The attempt at Dionysian revelry ended before it could ever take off, and the Fake Stan returned to his seat right before the real Stan Lee took the stage.



At 87, Lee still possessed the same level of energy (boundless) that he’d displayed in any TV appearances that I could recall from the 1970s. A chair was set up on the stage for him, but he stood at the podium and gestured frantically throughout much of his talk. Lee began with a tale of alter egos worthy of one of his costumed crime fighters.



”I used to have a real name, not something silly like Stan Lee,” Lee said from the stage. “I used Stanley Martin Lieber, a real name!”



Looking at Fake Stan Lee fidgeting in his seat, this was too much to process as I came to the realization that there wasn’t a “real” Stan Lee. Stan Lee was the world-renowned hero, with Stanley Martin Lieber relegated to being the nerdy, Peter Parker-like secret identity. 



Lee had his reasons, however. He used an alias when he first broke into the comics business in the early 1940s because “people had no respect for comics in those days.” 



“They didn’t consider them an art form,” Lee explained. “They thought they were things that were read by dumb rubes or moronic children.” 



“Today it’s different,” Lee continued. “Today, somebody says, ‘Hey isn’t that Stan Lee over there?’”



Lee paused for a minute before adding to his hypothetical fan, “Excuse me President Obama, I’ll be back in a minute.” At that moment, the hall erupted with laughter. 



Eventually Stanley Martin Lieber had his name legally changed to Stan Lee. 



“It got so complicated that finally my wife decided, let’s just change it to Lee so now we’re Joan Lee and Stan Lee,” he explained. “I still like Stanley Martin Leiber but when I sign autographs, this makes it easier.” 



But even after the transformation into Stan Lee, circumstances in his pulpy corner still forced him to conceal his identity like Tony Stark putting on his suit of armor to become Iron Man. 



“I was probably the top romance writer in the world,” he said. “We weren’t very creative with the titles. We had books called ‘My Romance,’ ‘Her Romance,’ ‘Their Romance,’ ‘Romantic Romances’ and on like that. I wrote them all.”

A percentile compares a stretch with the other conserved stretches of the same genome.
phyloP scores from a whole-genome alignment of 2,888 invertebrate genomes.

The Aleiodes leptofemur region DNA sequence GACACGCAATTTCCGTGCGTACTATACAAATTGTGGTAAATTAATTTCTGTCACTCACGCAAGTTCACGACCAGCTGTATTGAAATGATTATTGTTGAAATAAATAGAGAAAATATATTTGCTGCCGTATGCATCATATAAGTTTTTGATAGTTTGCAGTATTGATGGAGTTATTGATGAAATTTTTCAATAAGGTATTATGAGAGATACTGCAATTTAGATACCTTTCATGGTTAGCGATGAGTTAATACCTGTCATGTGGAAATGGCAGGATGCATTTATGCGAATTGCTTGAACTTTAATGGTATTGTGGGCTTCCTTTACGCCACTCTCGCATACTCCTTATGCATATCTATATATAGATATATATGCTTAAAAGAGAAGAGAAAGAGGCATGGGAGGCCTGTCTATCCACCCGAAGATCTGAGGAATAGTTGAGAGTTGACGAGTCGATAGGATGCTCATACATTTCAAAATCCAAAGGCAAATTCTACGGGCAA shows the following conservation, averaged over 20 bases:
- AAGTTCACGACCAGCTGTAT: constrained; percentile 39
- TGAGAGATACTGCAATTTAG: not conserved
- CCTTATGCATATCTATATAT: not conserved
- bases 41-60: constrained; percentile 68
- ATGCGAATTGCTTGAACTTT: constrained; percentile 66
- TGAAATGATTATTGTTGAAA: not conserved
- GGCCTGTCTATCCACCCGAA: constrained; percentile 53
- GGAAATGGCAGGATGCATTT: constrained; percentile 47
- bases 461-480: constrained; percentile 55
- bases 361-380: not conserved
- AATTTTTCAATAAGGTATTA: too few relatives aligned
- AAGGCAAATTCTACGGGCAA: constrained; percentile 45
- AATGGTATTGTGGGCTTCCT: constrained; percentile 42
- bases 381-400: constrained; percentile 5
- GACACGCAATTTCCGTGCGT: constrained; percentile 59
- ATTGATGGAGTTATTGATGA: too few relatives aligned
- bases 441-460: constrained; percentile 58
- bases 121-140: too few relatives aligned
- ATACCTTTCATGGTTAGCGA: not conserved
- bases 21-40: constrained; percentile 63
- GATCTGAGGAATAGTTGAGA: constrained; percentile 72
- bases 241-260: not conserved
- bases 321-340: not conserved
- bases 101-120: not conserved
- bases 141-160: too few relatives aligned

The problem for Lee was that the books were written in a first-person, confessional style from a woman’s point of view.



”I’m used to signing my name to everything I write,” he said, “but it couldn’t say, ‘I Remember When I Was 16 and I Fell in Love With the First Boy I Met’ by Stan Lee. I didn’t want to leave my name and I didn’t want to use someone else’s name. I wouldn’t get the credit. I came up with probably the best idea I ever had. On every one of the stories, I had the name of the story that I would write, ‘As told to Stan Lee.’” 



As Lee launched into a tale of how the Comics Code Authority ordered him to decrease the size of a puff of smoke coming out of a six-shooter in an issue of ‘Kid Colt Outlaw’ because a bigger puff was “too violent,” I asked the Fake Stan Lee if everything the other Stan said was true. 



“It’s all absolutely true,” Fake Stan said, looking awed by his living source material.



Last year at Comic-Con, Fake Stan played the dozens with dudes dressed up as Deadpool and Spider-Man. I kept expecting him to attempt the same with the man who was once Stanley Martin Lieber, but he never did. Soon after I asked Fake Stan that last question, he got up and left before the genuine, or at least the legal, Stan was made to reenact that cartoon kiss with the woman posing as Stripperella. Once again, the model in the mask and thigh-high boots with stiletto heels was urged by the crowd to plant a wet one on the face of Smilin’ Stan Lee. Although she did it with a bit more feeling the second time around, I couldn’t help feeling that I’d seen the whole thing before.

Bob Calhoun is the author of the punk-wrestling memoir “Beer, Blood and Cornmeal: Seven Years of Incredibly Strange Wrestling” (ECW Press, 2008). He is currently working on a book about conventions, trade shows and other gatherings. You can follow his convention adventures on Twitter at twitter.com/bob_calhoun.

Bob Calhoun is a California freelance writer who specializes in rock 'n' roll, martial arts and Hollywood stuntmen.